The Budget as Control
There are several strategies for controlling the activities of agencies. One of them is through budget restrictions. This strategy is commonly deployed by the President to direct agencies because they are not permitted to increase budgets or exceed the established thresholds. It is one of the elements of the President’s executive control. Therefore, the decision to control agencies through the budget is solely political because it allows the President to allocate the desirable volume of resources and make the agencies act according to it.
We will write a custom Essay on The Budget as Control: Agency Management Strategies specifically for you
301 certified writers online
The effectiveness of this control tool depends on the scope of the agency’s activities as well as the volume of changes in the budget. However, they are effective for political influence. One of the instances of budgeting changes is the constraint of the IT budget for most of the federal agencies across the US. Still, it was not effective because agencies managed to cope with the crisis by decreasing the rate of expenditures and shifting to cheaper providers of services and manufacturers of hardware. If the constraining entity wanted to control agencies in such a way, it should have selected another area for constraining activities – that inseparable from cooperation with the entity itself, not one with numerous alternatives.
The Use of Executive Removal Powers
The President has executive powers to remove officers from federal executive agencies and independent federal agencies. However, to make a removal decision, it is essential to correspond with several requirements. For instance, to remove an officer from a federal executive agency, failing to follow directives or any other reason sufficient and adequate under the Constitution and legal acts. Speaking of independent federal agencies, regardless of removal restrictions, a sufficient reason for removing an officer is the negligence of legally predetermined job duties, inefficiency, and malfeasance in office (Rao, 2014).
Any other good cause is as well legally acceptable for removing the officer. Some good causes may include law violations or serious illnesses affecting performance. Still, there is one condition common for both types of agencies – only those officers performing executive functions can be removed by the President because they are under President’s chain of command according to the Constitution (Rao, 2014). In any case, it is imperative to prove that the cause of removal is good and there is a real need to remove the offices from the occupied position.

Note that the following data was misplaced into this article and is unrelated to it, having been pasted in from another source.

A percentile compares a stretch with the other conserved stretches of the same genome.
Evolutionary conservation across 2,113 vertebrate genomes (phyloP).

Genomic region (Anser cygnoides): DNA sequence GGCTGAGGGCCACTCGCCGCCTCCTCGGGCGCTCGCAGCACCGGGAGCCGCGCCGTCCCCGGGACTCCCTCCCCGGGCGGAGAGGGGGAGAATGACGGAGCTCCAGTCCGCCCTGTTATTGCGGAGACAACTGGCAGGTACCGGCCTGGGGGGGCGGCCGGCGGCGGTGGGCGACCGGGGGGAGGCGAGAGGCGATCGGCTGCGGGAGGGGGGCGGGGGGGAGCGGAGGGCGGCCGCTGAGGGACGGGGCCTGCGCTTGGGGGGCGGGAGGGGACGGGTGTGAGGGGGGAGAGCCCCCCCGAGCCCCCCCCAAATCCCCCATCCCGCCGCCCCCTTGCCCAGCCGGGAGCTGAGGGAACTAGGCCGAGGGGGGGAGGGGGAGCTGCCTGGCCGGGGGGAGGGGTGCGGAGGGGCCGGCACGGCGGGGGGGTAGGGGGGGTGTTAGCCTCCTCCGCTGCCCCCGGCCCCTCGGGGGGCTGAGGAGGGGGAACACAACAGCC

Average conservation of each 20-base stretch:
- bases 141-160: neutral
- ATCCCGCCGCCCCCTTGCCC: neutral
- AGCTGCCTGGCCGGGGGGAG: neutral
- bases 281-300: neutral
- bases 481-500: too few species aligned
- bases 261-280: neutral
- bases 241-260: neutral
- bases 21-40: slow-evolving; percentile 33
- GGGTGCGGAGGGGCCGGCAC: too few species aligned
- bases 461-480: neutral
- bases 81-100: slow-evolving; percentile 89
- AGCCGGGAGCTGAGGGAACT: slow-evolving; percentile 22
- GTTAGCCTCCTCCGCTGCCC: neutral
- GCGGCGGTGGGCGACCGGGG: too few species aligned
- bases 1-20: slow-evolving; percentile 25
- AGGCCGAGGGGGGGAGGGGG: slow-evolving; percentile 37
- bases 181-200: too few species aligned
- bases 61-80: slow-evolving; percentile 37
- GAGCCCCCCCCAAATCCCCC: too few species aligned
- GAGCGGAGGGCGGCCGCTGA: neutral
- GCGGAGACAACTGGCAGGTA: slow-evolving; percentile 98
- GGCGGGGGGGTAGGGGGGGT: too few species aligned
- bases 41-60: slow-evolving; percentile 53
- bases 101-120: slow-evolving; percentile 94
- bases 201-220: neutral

Judicial Review of Agencies
Judicial review of agencies is one of the cornerstones of administrative procedures. It is critical for assuring that agency decision are fair so that they protect both public and private interests and support social justice. At the same time, there are needed for checking the speed of agency activities to guarantee that no time is wasted and correspondence with legal provisions to assure the legitimacy of actions (Code of Federal Regulations, 2012).
Judicial review is conducted by courts. They review whether the agencies act by their statutes and laws. Nevertheless, to initiate the review, it is critical to make sure that several requirements are met. For instance, it is essential to point to the unconstitutionality of the agency’s statute or actions. In this case, the pointing should be clear and violations should be obvious. Also, there should be no personal interest in bringing a case.
Finally, cases can be brought if an agency does no satisfy the request of legally bounding actions – ignores laws and the Constitution. The court will review each case to conclude on the correspondence with laws and the Constitution. If the reviews are precluded by agency statutes, the court can still initiate the review under the standards known as an abuse of discretion and evaluate agency’s activities to find out whether this abuse is real (Code of Federal Regulations, 2012).
Federal Tort Claims Act and Violations of the Federal Constitution and Laws
The Supreme Court enacted the Westfall Act to guarantee that federal employees are not sued for any torts within their employment scopes (Mace, 2014). In other words, under the provisions of this Act, federal employees are provided with absolute immunity. The document was enacted as a response to the Westfall v. Erwin case that stated that federal employees could be liable for torts within the scope of their employment. Therefore, the enactment of the new legal provision was imperative for protecting them (Mace, 2014). Still, the enactment of the document does not mean that constitutional violations performed by state officials are ignored. Instead, violations of federal and statutory provisions are perceived as constitutional violations, and federal employees are not granted immunities in case of revealing such torts.
Administrative Agency Budget as Performance Control Tool
Budgeting of administrative agencies can be used as one of the tools for performance because agencies cannot increase the budget allocated by the government. It is the element of the President’s executive powers. Therefore, budgeting can be deployed for performance checks by monitoring whether declared goals are met and resources are allocated to meet the initially stated objectives. Controlling can be conducted by audits of the agency’s activities and correspondence of the agency’s budget with the governmental allocations.
Code of Federal Regulations. (2012). Washington, DC: US Government Printing Office.
Mace, C. T. (Ed.). (2014). Federal manager’s handbook (4th ed.). Glen Allen, VA: FEDweek.
Rao, N. (2014). Removal: Necessary and sufficient for presidential control. Alabama Law Review, 65(5), 1205-1276.